An introduction to relief printmaking that covers the basics of using linoleum to make a portrait print. This assignment is turned into a mixed media project by incorporating Prisma colored pencils to fill in the skin tone of the portrait. This is one post in an art education blog hop. Visit and check out more!

When using colored pencils it’s very important to work in light layers. If too much pigment is put down at once, it creates a waxy layer. The waxiness prevents additional color from sticking and you will end up with a much flatter looking image. It’s important to get layers of various colors to create more depth in your image.

When I work with colored pencils I add in a few highlights to start blocking out the color, then move to the darks and work dark to light from there. With something soft, like skin, it’s best to color in small circles to mimic the softness.

An introduction to relief printmaking that covers the basics of using linoleum to make a portrait print. This assignment is turned into a mixed media project by incorporating Prisma colored pencils to fill in the skin tone of the portrait. This is one post in an art education blog hop. Visit and check out more!

In addition to adding skin tone, I also decided to add a pop of blue in the background. It gave me a way to define edges at the top of the image to create more of a frame and blue reminds me of my grandmother who *unknowingly* became the subject of this lesson. She is a wonderful 94 year old woman who has an iPad and regularly texts on her iPhone (with text special effects I didn’t even know existed) and made me mac n’ cheese and animal shaped pancakes as a child. It doesn’t get much better than that in the realm of grandmothers.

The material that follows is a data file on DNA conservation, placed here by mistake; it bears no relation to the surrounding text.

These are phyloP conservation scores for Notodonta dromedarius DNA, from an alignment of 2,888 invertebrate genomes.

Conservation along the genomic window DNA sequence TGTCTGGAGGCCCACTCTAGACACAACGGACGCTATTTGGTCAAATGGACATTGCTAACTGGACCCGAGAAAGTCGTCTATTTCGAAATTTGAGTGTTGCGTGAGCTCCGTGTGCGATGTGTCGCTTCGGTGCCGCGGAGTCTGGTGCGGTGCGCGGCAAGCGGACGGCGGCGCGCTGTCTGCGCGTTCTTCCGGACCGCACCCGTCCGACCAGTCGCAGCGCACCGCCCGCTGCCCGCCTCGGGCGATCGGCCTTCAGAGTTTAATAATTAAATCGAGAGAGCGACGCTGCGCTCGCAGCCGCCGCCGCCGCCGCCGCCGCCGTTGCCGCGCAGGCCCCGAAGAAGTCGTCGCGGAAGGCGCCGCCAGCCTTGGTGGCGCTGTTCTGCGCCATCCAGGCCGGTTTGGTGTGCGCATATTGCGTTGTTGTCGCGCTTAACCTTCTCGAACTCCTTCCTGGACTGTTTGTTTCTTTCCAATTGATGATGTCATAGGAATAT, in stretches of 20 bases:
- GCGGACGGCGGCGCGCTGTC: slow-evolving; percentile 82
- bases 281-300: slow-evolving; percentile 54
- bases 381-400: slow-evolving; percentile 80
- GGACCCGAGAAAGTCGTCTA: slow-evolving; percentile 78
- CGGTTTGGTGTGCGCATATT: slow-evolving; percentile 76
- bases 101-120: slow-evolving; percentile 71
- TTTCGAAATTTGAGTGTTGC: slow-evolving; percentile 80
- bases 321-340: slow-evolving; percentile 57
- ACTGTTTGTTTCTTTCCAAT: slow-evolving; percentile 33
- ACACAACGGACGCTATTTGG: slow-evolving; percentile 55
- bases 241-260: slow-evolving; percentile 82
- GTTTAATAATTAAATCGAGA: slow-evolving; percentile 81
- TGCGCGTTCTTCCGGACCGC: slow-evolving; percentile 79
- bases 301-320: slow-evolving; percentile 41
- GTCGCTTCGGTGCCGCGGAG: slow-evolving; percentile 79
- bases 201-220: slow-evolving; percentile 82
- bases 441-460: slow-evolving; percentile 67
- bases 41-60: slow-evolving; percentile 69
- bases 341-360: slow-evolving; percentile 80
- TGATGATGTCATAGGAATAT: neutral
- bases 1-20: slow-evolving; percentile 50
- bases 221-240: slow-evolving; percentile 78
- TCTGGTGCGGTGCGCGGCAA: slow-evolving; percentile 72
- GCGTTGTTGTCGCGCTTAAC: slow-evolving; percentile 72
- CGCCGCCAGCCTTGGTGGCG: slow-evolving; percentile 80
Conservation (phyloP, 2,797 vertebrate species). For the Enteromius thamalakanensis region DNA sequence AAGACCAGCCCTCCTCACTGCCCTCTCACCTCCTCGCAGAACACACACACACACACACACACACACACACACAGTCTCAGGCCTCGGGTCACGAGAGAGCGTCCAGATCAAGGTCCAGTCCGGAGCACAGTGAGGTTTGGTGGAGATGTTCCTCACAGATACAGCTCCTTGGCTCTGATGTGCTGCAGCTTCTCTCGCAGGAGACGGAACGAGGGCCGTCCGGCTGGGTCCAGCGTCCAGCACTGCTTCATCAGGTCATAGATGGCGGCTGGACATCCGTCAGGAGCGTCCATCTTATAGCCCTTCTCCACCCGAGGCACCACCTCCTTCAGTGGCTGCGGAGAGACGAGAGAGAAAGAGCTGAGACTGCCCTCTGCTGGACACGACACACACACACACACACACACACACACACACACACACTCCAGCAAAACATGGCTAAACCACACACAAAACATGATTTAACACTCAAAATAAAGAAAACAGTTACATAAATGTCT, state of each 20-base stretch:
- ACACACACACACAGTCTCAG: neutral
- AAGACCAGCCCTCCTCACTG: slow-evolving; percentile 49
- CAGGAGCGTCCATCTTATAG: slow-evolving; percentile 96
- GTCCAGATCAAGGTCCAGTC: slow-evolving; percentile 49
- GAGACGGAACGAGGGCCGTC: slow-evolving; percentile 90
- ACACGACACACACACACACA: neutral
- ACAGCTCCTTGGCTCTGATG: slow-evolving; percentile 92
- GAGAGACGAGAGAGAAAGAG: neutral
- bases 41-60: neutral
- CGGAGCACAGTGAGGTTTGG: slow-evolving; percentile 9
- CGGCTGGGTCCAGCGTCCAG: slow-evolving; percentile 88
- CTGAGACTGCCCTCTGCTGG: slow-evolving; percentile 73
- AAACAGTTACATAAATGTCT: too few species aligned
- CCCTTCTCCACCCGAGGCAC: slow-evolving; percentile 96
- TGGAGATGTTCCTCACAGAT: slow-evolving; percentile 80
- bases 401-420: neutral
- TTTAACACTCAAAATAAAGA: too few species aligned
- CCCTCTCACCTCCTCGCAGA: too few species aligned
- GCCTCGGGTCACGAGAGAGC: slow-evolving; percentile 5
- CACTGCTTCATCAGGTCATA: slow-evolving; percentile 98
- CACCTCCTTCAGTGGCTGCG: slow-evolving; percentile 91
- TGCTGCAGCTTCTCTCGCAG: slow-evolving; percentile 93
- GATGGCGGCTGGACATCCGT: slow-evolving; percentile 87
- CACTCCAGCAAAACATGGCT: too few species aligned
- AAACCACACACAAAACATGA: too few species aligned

Want to discover more art lessons? This relief printmaking post is part of an art education specific blog hop. My lesson connects to Karen Phillip’s lesson on printmaking with natural materials by making stamps out of potatoes and dying fabric with cabbage, onion skins, and blackberries. Check out Stacey Peter’s lesson next, which connects through mixed media. Her students create mixed media collages that focus on their hometowns, and has a literary tie in. Don’t miss anyone in the loop (or any of the amazing lessons) the list of art teacher’s involved in the blog hop is below:

Thanks for taking the time to check out my blog. Help me spread the word about making art education personal and getting kids creating by sharing on your social network of choice. Also, if you are interested in purchasing this relief printmaking lesson plan, PowerPoints, handouts, and other materials I use for this lesson, check it out on my TPT store here. Thanks for stopping by!

An introduction to relief printmaking that covers the basics of using linoleum to make a portrait print. This assignment is turned into a mixed media project by incorporating Prisma colored pencils to fill in the skin tone of the portrait. This is one post in an art education blog hop. Visit and check out more!

Five Years of Quirky Christmas Cards

Five years of DIY quirky Christmas cards. These Christmas cards are not your typical perfect, smiling family. Instead, they look to make you laugh through the creative ways the entire family (kids, dogs, chickens, and all) are are put together.
FIve years of Christmas cards.